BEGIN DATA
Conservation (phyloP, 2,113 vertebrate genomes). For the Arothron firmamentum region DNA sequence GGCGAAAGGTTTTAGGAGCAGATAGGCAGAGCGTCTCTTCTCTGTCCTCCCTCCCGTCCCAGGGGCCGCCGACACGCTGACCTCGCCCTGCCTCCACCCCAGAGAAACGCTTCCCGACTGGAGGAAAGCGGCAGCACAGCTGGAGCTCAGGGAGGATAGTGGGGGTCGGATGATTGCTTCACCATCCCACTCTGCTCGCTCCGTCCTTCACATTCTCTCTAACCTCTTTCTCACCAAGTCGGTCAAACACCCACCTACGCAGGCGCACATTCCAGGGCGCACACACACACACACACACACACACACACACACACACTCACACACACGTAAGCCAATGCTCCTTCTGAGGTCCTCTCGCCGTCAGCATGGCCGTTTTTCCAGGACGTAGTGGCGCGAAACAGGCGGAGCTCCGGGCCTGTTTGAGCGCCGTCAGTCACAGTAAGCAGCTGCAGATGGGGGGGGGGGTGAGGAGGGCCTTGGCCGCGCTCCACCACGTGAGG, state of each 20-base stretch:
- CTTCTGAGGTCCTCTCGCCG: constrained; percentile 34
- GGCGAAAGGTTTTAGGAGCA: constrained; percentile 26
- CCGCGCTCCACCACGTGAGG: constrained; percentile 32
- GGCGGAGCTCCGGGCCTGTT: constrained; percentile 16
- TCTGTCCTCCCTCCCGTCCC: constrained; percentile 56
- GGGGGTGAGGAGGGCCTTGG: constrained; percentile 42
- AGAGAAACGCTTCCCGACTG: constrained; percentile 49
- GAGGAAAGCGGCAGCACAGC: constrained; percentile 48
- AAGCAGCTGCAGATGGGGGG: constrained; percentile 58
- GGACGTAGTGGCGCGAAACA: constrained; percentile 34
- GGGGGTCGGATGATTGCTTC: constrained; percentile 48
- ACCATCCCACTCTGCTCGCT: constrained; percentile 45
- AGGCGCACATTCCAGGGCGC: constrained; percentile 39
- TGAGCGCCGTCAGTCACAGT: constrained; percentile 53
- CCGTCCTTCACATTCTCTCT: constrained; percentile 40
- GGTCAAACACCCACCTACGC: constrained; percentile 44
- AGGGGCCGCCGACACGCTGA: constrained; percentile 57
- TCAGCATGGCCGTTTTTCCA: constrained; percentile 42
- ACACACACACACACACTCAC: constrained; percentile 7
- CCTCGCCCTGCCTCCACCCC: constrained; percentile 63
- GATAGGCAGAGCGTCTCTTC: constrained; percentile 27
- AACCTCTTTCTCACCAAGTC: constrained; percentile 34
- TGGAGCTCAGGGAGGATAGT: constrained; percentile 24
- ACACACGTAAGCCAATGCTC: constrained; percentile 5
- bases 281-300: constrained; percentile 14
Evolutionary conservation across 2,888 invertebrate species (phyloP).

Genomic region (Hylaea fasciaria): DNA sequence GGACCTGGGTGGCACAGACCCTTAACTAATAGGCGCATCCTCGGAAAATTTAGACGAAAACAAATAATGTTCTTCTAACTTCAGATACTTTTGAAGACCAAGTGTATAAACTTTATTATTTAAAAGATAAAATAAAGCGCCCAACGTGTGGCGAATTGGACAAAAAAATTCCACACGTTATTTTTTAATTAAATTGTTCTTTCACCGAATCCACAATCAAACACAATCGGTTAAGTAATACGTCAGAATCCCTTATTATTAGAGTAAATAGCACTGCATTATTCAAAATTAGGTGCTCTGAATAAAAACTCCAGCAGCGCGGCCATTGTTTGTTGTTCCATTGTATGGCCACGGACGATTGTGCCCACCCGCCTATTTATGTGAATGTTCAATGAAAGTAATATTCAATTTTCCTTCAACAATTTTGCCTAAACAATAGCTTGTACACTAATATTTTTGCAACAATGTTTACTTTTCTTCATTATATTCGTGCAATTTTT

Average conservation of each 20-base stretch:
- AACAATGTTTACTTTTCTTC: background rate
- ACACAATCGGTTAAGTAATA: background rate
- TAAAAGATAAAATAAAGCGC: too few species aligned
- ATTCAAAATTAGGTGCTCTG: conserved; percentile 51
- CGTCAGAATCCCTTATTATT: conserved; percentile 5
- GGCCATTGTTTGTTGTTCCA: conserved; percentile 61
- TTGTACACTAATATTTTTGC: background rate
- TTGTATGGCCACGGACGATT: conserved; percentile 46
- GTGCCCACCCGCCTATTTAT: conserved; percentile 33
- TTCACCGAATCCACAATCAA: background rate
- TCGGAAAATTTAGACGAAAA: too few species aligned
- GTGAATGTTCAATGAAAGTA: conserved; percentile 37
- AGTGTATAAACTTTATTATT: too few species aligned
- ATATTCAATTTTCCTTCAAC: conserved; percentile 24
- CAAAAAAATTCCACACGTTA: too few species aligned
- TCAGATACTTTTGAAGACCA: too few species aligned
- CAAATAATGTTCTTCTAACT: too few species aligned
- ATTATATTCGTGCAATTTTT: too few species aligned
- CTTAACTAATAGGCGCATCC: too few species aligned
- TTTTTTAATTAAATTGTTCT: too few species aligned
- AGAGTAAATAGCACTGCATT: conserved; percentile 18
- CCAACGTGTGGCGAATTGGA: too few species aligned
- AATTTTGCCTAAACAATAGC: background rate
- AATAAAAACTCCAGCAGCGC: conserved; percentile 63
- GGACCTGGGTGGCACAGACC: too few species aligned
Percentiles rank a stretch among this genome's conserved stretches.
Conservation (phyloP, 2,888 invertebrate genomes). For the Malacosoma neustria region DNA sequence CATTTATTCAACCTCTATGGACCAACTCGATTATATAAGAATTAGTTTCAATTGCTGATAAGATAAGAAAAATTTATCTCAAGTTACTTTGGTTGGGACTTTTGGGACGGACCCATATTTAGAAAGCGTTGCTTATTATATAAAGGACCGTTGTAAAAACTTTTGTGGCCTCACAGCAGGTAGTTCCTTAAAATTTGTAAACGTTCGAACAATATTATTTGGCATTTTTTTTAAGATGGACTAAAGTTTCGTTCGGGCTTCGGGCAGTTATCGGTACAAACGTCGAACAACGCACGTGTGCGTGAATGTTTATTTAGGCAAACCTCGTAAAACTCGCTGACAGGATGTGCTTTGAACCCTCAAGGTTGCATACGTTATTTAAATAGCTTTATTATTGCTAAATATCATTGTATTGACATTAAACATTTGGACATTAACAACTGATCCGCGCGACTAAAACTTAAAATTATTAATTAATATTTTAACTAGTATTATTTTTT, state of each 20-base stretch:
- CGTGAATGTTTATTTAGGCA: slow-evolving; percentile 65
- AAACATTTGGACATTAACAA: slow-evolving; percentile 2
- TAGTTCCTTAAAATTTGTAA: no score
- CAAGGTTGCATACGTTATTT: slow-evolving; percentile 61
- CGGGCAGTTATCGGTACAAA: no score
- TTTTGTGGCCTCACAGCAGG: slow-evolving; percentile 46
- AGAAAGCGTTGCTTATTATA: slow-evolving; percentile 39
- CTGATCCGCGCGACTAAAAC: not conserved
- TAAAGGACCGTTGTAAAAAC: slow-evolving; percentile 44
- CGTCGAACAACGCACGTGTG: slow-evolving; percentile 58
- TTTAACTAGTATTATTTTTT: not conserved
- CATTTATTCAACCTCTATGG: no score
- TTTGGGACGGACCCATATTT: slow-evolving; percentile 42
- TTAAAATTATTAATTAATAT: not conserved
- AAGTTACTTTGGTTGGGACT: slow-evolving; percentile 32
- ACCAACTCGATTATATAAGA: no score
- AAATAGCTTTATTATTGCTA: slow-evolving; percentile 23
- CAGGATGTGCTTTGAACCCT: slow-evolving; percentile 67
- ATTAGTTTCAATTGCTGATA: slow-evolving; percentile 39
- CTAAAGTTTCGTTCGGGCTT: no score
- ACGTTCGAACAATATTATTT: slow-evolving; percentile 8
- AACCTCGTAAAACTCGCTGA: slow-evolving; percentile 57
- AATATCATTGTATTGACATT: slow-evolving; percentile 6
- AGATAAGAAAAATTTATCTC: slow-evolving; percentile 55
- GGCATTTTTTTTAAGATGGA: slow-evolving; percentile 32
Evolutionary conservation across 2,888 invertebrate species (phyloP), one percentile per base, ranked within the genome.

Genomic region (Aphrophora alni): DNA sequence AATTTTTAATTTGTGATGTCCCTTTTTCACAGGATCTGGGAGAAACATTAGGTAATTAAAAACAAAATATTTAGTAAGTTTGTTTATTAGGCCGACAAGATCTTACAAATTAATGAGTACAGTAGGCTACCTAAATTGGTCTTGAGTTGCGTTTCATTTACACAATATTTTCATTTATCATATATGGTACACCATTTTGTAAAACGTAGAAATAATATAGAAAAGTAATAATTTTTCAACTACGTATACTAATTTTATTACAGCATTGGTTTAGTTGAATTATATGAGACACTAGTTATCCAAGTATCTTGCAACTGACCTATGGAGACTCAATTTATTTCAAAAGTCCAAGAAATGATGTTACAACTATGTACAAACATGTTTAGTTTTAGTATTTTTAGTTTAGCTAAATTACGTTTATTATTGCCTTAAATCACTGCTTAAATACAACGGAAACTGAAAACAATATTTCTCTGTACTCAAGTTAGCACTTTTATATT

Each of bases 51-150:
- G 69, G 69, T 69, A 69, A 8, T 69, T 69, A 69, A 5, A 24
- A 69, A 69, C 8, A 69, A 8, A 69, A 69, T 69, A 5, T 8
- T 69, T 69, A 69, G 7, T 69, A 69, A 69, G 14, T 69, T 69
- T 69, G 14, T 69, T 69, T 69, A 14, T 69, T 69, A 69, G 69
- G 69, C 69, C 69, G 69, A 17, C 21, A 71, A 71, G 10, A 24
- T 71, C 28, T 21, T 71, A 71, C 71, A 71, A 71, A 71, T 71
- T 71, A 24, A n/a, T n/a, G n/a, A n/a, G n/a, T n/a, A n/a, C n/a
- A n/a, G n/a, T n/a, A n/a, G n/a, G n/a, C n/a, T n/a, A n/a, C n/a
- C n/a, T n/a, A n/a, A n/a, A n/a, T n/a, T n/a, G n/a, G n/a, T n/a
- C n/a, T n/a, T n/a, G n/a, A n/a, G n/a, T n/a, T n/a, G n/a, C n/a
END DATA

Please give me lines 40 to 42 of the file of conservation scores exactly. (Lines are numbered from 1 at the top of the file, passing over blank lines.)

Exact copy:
- TCGGAAAATTTAGACGAAAA: too few species aligned
- GTGAATGTTCAATGAAAGTA: conserved; percentile 37
- AGTGTATAAACTTTATTATT: too few species aligned